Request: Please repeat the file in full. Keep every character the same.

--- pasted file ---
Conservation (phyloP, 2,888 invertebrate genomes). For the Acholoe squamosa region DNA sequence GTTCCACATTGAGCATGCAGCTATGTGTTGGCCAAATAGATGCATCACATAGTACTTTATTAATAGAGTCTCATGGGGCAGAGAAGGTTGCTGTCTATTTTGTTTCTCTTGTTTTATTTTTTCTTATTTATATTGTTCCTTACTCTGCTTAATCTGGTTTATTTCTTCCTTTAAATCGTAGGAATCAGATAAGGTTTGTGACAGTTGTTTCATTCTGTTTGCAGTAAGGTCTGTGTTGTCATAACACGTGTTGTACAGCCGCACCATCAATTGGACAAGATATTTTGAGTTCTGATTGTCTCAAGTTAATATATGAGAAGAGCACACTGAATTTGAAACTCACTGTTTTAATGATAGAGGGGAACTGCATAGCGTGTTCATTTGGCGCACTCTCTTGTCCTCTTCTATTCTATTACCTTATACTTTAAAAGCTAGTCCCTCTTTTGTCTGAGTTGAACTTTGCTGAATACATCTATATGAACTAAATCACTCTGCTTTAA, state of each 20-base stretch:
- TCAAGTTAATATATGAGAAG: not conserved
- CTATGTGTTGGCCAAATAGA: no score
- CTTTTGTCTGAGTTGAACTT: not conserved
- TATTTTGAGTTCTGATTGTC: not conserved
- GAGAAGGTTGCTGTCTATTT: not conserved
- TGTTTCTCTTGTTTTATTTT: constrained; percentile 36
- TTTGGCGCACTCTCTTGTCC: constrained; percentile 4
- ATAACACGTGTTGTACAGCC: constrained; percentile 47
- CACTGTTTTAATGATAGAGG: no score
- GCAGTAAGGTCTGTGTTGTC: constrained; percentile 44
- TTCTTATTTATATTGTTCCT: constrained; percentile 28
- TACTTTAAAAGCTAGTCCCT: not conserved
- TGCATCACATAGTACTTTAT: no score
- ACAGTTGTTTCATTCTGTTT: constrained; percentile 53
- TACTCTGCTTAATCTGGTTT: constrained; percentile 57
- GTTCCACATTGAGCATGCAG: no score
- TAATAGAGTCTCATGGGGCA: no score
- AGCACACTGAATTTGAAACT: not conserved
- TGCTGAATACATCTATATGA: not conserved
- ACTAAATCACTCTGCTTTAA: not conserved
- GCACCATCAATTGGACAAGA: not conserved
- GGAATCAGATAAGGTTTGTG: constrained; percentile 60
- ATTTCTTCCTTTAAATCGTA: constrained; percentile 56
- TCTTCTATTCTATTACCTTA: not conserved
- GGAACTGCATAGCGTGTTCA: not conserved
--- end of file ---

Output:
Conservation (phyloP, 2,888 invertebrate genomes). For the Acholoe squamosa region DNA sequence GTTCCACATTGAGCATGCAGCTATGTGTTGGCCAAATAGATGCATCACATAGTACTTTATTAATAGAGTCTCATGGGGCAGAGAAGGTTGCTGTCTATTTTGTTTCTCTTGTTTTATTTTTTCTTATTTATATTGTTCCTTACTCTGCTTAATCTGGTTTATTTCTTCCTTTAAATCGTAGGAATCAGATAAGGTTTGTGACAGTTGTTTCATTCTGTTTGCAGTAAGGTCTGTGTTGTCATAACACGTGTTGTACAGCCGCACCATCAATTGGACAAGATATTTTGAGTTCTGATTGTCTCAAGTTAATATATGAGAAGAGCACACTGAATTTGAAACTCACTGTTTTAATGATAGAGGGGAACTGCATAGCGTGTTCATTTGGCGCACTCTCTTGTCCTCTTCTATTCTATTACCTTATACTTTAAAAGCTAGTCCCTCTTTTGTCTGAGTTGAACTTTGCTGAATACATCTATATGAACTAAATCACTCTGCTTTAA, state of each 20-base stretch:
- TCAAGTTAATATATGAGAAG: not conserved
- CTATGTGTTGGCCAAATAGA: no score
- CTTTTGTCTGAGTTGAACTT: not conserved
- TATTTTGAGTTCTGATTGTC: not conserved
- GAGAAGGTTGCTGTCTATTT: not conserved
- TGTTTCTCTTGTTTTATTTT: constrained; percentile 36
- TTTGGCGCACTCTCTTGTCC: constrained; percentile 4
- ATAACACGTGTTGTACAGCC: constrained; percentile 47
- CACTGTTTTAATGATAGAGG: no score
- GCAGTAAGGTCTGTGTTGTC: constrained; percentile 44
- TTCTTATTTATATTGTTCCT: constrained; percentile 28
- TACTTTAAAAGCTAGTCCCT: not conserved
- TGCATCACATAGTACTTTAT: no score
- ACAGTTGTTTCATTCTGTTT: constrained; percentile 53
- TACTCTGCTTAATCTGGTTT: constrained; percentile 57
- GTTCCACATTGAGCATGCAG: no score
- TAATAGAGTCTCATGGGGCA: no score
- AGCACACTGAATTTGAAACT: not conserved
- TGCTGAATACATCTATATGA: not conserved
- ACTAAATCACTCTGCTTTAA: not conserved
- GCACCATCAATTGGACAAGA: not conserved
- GGAATCAGATAAGGTTTGTG: constrained; percentile 60
- ATTTCTTCCTTTAAATCGTA: constrained; percentile 56
- TCTTCTATTCTATTACCTTA: not conserved
- GGAACTGCATAGCGTGTTCA: not conserved